I think every word of Matthew Yglesias’s post on Omicron, Omar Bradley, and why the hell aren’t we investing in pandemic prevention is brilliant. I think it is publicly available (I didn’t pay) and advise just clicking the link.
For those who ignored the above advice, I would like to focus on two main points
First he argues that we should invest in the capacity to make large amounts of vaccines against currently unkown viruses. This includes massive investment in efforts to produce a broad spectrum vaccine, but also just making sure that we don’t again end up with a vaccine but without the capacity to rapidly make 15 billion doses. As Yglesias notes, the cost benefit calculation is absurd.
We want enough infrastructure in place that we can start churning out a billion doses of any new vaccine within a month.
We need huge amounts of excess capacity in vaccine manufacturing, and someone has to pay for that. You could do it with explicit subsidy or you could do it with windfall profits when the vaccines are needed. But right now, on both vaccines and antivirals, we just can’t make them quickly enough to unlock the full potential of the underlying science, and it would be worth spending tons of money to be able to do so. For context, Pfizer is anticipating about 36 billion in vaccine revenue in 2021. If handing them 10 times that revenue made it possible to triple vaccine production, it would be money well spent.
He also explains why this, which obviously should happen, obviously won’t happen. First no private firm will invest in capacity which might generate hundreds of billions in profits but which will probably generate zero revenue. It might be in the interests of shareholders with diversified portfollios, but any CEO who does that can only be motivated by being sick of the job and would just cut out the middle man and retire.
Second Congress won’t fund it. We know that as funding for pandemic preparedness, proposed during an pandemic, was cut from $65 billion to $2.7 billion . It is fairly likely that this will be money for things which won’t be needed. In the less than 50% chance that it is funding for things which will be desperately needed, no one will get close to proportional credit for preventing something horrible that ended up not happening (because it was prevented). There are not and there will never be proper incentives to deal with tail risk. Such is life, or, for the past two years death.
Notice how the modest operation warp speed grants are controversial (there must be some reason why so much anger is directed at Moderna compared to Pfizer). Second notice how angry people get about windfall profits. It’s not the money — it’s the sense of unfairness. So trillions for partial remediation of side effects but not hundreds of billions to including tens of billions of profits for a lucky corporation which has the cure.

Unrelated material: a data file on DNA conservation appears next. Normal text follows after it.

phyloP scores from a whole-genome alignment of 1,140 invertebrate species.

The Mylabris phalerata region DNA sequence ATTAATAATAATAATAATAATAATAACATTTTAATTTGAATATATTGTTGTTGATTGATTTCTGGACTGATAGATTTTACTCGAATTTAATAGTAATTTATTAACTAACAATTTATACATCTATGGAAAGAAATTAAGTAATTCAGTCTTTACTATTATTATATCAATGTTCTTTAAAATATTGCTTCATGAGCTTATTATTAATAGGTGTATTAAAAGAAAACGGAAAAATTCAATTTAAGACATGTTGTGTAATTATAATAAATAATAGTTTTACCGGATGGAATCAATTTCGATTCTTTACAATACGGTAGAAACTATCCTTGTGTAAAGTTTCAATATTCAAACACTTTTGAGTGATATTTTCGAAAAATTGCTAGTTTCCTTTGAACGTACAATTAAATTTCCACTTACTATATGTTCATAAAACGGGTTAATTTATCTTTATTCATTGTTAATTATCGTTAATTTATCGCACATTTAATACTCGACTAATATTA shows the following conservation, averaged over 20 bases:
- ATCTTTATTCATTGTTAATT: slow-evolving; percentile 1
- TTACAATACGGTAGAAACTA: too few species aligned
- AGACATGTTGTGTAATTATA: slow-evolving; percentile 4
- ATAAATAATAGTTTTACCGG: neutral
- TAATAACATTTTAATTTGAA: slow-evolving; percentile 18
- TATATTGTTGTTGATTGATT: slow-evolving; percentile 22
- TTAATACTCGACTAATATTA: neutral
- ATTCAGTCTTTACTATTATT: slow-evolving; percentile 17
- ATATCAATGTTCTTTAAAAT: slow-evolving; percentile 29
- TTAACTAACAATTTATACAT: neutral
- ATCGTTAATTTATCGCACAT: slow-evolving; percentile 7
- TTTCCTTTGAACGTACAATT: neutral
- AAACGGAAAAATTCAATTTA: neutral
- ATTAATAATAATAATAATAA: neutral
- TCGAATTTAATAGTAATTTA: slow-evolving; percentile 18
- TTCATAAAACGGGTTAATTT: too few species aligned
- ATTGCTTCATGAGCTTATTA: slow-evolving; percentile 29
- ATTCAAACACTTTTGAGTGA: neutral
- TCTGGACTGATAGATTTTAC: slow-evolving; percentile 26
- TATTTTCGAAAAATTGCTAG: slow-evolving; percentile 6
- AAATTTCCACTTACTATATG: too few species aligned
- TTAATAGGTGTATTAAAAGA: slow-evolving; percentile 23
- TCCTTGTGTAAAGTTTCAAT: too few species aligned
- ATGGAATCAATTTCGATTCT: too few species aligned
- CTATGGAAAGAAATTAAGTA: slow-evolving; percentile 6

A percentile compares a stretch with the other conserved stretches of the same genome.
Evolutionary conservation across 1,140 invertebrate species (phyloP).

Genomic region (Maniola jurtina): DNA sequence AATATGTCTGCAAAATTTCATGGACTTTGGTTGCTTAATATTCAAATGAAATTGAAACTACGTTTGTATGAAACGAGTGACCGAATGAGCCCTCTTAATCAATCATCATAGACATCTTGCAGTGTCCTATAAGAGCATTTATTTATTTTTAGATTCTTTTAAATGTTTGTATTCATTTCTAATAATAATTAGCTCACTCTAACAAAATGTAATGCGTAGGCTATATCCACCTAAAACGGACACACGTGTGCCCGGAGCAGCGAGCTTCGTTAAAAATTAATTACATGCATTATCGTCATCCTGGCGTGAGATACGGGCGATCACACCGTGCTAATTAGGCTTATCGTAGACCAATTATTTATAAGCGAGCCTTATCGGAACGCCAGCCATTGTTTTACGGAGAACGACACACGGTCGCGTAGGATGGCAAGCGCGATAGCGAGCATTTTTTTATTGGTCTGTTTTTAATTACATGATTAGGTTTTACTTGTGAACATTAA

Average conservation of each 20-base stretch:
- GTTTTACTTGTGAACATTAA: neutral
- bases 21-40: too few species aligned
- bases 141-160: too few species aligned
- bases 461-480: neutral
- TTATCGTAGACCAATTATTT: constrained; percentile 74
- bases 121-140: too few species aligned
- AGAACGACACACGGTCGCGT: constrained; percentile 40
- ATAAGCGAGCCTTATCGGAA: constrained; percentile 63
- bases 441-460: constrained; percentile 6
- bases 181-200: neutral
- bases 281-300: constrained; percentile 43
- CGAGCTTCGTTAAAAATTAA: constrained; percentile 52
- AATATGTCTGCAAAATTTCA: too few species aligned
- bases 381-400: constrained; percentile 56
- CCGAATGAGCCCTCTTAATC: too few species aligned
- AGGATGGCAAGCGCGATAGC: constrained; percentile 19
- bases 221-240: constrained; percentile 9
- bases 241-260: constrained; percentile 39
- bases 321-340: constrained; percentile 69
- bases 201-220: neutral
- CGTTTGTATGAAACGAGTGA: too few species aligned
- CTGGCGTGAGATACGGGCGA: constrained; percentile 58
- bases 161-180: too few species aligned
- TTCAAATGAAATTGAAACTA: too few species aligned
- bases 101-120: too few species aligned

Yglesias’s other point is that current agencies are also a mess. For institutional reasons, they are small c conservative during a crisis. Also their funding “is a bunch of budgetary silos with almost no flexibility.” This is the natural steady state of organizations (maybe especially public organizations).
I have further thoughts on slightly less key points.
Intelletual property I really like this
“You hear a lot about patent protection from left-wing types, but I think that’s a case of starting with a general view (patent protections for medications are bad for poor countries) and then strong-arming it to apply to a case where it doesn’t really fit. The signature symptom of an IP-induced deadweight loss is that the product is available, but poor people can’t get it because the market price is too high. That was the situation with AIDS medications in the late-1990s, and it’s a very real issue in the world. But mRNA vaccines ae genuinely scarce.
As noted before, I strongly agree. The fact that Moderna has promised not to enforce the patents during the pandemic has remarkably no effect at all (that I have been able to detect) on the discussion of patent protection by left-wing types.
I’m pretty sure I have complained about the FDA more than enough already. It appears in the post in say “we’re in the annoying wait-and-see period during which experts fully expect the drugs to be approved by the FDA, but they have not yet been approved. As has consistently been the case throughout this crisis, there are questions about why the FDA can’t do a review of this kind on a more rapid basis given the urgency of the situation. ” Also “We were too slow to roll out tests.”